Animal Collective – Centipede Hz (2012)

I have been waiting patiently for the release date of Animal Collective’s latest album since their critically acclaimed Merriweather Post Pavillion since its recent live stream. After a number of highly suspicious leaks which turned out to be nothing more than crappy transcodes of the original stream, a tripfriend from /sp/ seems to have delivered and provided a legitimate 320 leak of this album. Finally I can start to put some words down on this album now that its intricacies are a little clearer, and boy are there are lot of intricacies.

I find talking about Animal Collective albums enormously difficult; they are often such huge and spacious affairs that it’s really tempting to just go through track-by-track and dissect them, but the result would be a fantastically tedious read due to the sheer amount of content. Sadly this is near enough what I ended up doing, but I just couldn’t find another way to do this fantastic album justice.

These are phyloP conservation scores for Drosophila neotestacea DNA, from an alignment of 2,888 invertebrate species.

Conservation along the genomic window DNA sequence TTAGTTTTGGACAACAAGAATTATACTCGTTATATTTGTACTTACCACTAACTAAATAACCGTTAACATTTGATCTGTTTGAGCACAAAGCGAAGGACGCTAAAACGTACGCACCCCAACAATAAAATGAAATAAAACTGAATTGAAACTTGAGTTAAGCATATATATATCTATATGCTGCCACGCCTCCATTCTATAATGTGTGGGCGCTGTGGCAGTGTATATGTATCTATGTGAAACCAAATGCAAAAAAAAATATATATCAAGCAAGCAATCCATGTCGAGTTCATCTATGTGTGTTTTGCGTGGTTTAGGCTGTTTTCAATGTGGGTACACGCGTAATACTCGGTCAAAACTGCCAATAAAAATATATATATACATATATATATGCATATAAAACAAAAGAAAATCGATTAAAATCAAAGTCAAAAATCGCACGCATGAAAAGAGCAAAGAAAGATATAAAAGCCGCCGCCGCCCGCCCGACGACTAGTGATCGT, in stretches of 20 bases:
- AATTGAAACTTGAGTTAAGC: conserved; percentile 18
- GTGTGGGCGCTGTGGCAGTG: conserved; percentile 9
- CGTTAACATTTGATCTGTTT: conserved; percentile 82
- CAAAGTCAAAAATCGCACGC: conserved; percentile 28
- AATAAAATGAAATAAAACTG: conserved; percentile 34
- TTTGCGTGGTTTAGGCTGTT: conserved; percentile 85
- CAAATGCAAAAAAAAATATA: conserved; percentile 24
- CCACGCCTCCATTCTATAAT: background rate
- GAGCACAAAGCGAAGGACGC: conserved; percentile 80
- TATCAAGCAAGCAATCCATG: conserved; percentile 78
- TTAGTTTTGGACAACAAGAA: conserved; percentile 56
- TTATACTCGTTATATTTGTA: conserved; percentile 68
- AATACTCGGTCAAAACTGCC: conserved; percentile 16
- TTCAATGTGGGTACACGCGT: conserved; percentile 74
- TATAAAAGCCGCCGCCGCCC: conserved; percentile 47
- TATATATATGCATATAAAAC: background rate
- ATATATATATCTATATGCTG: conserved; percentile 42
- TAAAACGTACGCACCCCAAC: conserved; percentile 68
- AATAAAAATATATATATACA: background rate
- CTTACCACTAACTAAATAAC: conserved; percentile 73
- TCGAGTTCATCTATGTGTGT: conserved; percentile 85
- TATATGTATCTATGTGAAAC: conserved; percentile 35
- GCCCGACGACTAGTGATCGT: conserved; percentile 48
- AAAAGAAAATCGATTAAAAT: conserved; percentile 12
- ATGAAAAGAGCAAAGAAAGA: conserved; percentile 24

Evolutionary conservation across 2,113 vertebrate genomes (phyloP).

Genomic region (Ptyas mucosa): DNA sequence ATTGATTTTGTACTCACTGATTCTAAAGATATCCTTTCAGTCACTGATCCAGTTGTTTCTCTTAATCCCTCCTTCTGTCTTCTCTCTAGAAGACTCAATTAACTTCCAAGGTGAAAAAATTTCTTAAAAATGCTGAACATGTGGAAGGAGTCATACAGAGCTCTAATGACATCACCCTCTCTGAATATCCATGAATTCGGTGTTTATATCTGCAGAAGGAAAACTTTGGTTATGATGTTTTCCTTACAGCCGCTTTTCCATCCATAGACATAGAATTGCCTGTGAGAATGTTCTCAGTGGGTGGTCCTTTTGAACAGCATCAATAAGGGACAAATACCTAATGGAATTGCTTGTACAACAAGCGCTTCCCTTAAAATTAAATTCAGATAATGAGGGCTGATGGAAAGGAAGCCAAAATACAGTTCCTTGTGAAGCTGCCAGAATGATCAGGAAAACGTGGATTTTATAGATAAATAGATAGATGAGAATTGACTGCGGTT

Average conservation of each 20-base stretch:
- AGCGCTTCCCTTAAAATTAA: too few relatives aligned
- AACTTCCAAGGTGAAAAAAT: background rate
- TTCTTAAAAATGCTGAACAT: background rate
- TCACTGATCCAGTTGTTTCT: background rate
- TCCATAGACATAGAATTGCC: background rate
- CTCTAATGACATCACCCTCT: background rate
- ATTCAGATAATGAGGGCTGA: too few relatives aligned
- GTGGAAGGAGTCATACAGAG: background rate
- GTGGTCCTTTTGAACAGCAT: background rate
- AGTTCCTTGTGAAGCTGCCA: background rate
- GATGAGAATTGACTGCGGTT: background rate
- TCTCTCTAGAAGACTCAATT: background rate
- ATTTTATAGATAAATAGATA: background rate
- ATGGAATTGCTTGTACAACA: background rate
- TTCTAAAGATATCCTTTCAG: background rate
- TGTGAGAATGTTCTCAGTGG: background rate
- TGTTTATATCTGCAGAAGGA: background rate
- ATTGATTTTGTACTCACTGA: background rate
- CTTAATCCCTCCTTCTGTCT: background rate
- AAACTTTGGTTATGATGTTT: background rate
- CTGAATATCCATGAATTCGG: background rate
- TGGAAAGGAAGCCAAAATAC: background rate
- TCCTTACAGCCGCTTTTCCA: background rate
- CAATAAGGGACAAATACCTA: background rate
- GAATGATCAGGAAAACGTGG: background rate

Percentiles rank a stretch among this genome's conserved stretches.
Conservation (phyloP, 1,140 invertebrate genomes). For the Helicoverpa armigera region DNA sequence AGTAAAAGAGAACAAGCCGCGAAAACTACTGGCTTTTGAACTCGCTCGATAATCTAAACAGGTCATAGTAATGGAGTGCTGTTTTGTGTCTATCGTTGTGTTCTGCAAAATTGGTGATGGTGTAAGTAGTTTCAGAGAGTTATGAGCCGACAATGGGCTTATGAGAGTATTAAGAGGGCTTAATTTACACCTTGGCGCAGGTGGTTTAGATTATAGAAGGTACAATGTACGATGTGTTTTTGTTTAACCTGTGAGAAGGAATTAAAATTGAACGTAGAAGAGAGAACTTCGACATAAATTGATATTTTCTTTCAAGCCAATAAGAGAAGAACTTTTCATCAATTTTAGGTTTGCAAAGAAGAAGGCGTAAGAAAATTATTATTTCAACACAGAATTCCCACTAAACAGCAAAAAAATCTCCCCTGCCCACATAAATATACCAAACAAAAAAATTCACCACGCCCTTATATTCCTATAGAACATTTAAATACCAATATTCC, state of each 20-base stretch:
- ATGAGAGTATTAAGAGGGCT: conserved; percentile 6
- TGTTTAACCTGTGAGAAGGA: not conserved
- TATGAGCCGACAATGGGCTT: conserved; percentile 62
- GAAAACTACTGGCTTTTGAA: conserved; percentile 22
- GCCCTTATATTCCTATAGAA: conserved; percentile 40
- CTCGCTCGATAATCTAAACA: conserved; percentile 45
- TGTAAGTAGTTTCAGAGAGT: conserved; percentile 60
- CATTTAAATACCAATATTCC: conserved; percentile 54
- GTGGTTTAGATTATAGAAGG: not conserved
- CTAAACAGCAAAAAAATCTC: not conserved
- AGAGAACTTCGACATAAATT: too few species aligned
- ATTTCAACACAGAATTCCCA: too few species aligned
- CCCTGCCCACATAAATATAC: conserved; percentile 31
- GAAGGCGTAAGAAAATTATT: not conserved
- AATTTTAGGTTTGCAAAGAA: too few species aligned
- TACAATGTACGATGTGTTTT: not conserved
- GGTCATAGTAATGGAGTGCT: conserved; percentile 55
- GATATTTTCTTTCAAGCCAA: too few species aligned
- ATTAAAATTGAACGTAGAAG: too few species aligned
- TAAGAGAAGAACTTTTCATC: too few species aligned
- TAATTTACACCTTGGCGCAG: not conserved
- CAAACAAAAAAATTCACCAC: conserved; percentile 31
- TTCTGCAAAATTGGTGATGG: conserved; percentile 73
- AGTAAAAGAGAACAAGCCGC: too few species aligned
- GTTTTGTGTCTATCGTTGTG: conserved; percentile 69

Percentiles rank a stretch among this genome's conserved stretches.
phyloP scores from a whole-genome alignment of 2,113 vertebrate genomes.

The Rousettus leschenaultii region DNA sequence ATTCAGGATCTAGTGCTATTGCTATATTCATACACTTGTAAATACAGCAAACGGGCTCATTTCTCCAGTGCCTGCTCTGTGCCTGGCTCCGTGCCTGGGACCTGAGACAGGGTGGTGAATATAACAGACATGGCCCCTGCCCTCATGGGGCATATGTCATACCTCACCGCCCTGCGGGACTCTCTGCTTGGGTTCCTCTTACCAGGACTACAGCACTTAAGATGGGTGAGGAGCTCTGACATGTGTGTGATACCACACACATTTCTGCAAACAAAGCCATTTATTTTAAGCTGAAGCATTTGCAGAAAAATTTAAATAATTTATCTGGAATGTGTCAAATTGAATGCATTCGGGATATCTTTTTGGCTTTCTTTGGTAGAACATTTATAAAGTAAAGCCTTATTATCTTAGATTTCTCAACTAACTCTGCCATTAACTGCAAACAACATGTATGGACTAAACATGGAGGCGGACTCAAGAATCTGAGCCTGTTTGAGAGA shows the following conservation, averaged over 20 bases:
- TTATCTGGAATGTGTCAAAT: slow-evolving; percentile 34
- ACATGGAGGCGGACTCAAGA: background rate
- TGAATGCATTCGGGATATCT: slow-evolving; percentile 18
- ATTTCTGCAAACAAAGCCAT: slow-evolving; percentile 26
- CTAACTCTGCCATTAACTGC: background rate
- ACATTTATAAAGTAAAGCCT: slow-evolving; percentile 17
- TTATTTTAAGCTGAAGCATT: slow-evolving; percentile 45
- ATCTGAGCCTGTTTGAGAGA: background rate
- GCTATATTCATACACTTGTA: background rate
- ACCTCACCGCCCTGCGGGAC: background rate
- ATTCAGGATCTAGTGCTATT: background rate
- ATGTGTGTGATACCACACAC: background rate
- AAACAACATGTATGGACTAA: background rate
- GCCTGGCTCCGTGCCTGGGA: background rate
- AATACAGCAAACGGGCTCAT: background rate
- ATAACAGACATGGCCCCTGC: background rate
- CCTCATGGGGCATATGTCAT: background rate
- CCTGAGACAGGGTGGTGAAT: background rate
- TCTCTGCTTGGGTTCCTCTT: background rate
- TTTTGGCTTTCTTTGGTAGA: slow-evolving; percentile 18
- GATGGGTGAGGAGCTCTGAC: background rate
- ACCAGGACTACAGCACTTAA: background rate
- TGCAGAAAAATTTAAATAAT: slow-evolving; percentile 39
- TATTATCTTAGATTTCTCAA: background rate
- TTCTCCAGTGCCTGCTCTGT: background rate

The premise of Centipede Hz, that is to say the underlying theme of the album, is that it is meant to be a kind of psychedelic radio stream, and this is most obvious between tracks as their boundaries become blurred by white noise, bursts of warped static and snippets of caught radio transmissions. This concept does thin out a little later in the album, but there we are. There is a big use of synths here, a continuation from MPP, but it’s not as immediately obvious as it was before purely because every track just has so much additional “stuff” going on, and yet it all seems to have its own little space reserved; sometimes it’s at the fore but quite often it just acts as a subtle textural entity; nearly every track is an impossible myriad of electronic twangles and warbles that each somehow manage to ride the chaos and make it a compelling listen.